By Dennis French
Our article on the use of TREENAILS in the railway industry has aroused a certain amount of interest locally.
A recent enquiry to the National Railway Museum in York for any information on treenails was disappointing in that despite the evidence we gave they were adamant that treenails were never used on the railways, only in shipbuilding.
In fact the treenail illustrated in the previous article was found in the old goods yard at Gargrave station.
Apart from possessing a 9.5mm film of the 1928 film, “The Wrecker” our main interest in the film lies in the detailed preparation of the famous crash on a level crossing and the mention of TREENAILS.
This was a Gainsborough Film, produced by Michael Balcon and directed by G.M. Bolvary, starring Carlyle Blackwell, Benita Hume and Pauline Johnson.
Its theme was the rivalry between a bus company and the railway, in which the former did its best to wreck several trains.
The highlight of the film was a spectacular crash staged at Salter’s Ash crossing, Hill Farm, Lasham on Sunday August 18th, 1828, for which a complete train consisting of a Stirling 4-4-0 locomotive No A148 and six bogie coaches was bought from the Southern Railway.
This crashed into a Foden steam lorry left broadside o the crossing by one of the villains, the wreckage being set on fire for further scenes. The locomotive was painted grey and the tender lettered “United Coast Lines”. The lorry was supplied by Wrights Contractors of Alton, and driven on to the crossing by Mr Fred Turner, who was seen in the film making a dash for it.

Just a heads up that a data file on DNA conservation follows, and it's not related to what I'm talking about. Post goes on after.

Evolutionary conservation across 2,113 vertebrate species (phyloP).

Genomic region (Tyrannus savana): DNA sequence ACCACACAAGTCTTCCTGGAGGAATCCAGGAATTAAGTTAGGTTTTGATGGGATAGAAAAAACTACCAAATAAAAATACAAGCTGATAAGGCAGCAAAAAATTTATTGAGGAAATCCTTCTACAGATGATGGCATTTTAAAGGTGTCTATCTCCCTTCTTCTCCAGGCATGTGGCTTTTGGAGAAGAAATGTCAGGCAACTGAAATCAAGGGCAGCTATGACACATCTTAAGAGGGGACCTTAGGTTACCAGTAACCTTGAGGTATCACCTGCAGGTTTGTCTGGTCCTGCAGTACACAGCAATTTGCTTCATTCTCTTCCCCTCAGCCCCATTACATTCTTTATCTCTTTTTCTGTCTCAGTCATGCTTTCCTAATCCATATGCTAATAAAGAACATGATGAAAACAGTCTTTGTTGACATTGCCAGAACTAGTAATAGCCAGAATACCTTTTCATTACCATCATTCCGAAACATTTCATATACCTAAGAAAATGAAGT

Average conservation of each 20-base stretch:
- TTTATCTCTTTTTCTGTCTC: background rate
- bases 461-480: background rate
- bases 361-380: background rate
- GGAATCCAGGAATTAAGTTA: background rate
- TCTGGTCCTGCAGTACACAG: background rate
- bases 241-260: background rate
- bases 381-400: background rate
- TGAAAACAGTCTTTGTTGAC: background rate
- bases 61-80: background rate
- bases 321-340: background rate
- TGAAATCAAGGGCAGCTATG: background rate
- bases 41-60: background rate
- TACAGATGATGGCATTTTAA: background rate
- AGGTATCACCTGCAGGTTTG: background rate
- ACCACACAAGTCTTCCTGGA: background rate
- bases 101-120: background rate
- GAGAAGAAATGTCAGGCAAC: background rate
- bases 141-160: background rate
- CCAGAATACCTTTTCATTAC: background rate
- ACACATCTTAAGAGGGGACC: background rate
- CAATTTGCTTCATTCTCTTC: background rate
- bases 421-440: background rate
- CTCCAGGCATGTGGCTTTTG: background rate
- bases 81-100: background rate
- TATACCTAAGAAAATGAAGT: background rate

In order to make the crash as spectacular as possible, five tons of ballast, with a charge of dynamite, was placed in the lorry, and the track immediately after the crossing undermined in order to make sure of derailment.
Mr Percy Goddard, one of the railway gangers on duty that day, recalls in detail the procedure.
“We undermined the track on the lower side to a depth of two feet, each sleeper being kept to a true level with a wooden support. All fastenings on every chair that side were faked, the TREENAILS were shortened so as not to engage the sleepers, spikes were cut off to match and dropped in the holes. The fishplates at either end of the thirty-foot length of track were in the normal position but held in place with very fine wire. The original bolts were cut in half, put in their proper positions and fixed with tar. Fine wire mesh netting was spread over the cavity to support a thin layer of ballast.”
After rehearsing for several hours up and down the track with the train and across the level crossing with the steam Foden wagon, everything was ready for the final masterpiece.
The Foden wagon was placed on the track. The engine of the doomed train was in charge of driver J.Brown and fireman Goodwright, both of Guildford.
At about 1p.m., the director gave the signal – “let her come”. The regulator was opened up with full steam ahead. The driver shouted to his fireman to jump, and then he himself left the footplate. In sixty-five seconds it was all over. Rushing down the incline on a gradient of 1 in 50 the train reached the point of impact at 45 mph. There was a terrible explosion which could be heard a mile away. Smoke and sparks shot fifteen feet into the air. After ploughing up the track for 120 yards the engine fell on its side – a perfect wreck, the whole train had left the track except for the last pair of wheels.
The above account of the crash was extracted from the booklet “The Basingstoke and Alton Light Railway” written by Edward Griffiths in 1982.
If anyone has any information on the use of TREENAILS in the railway industry please get in touch with us.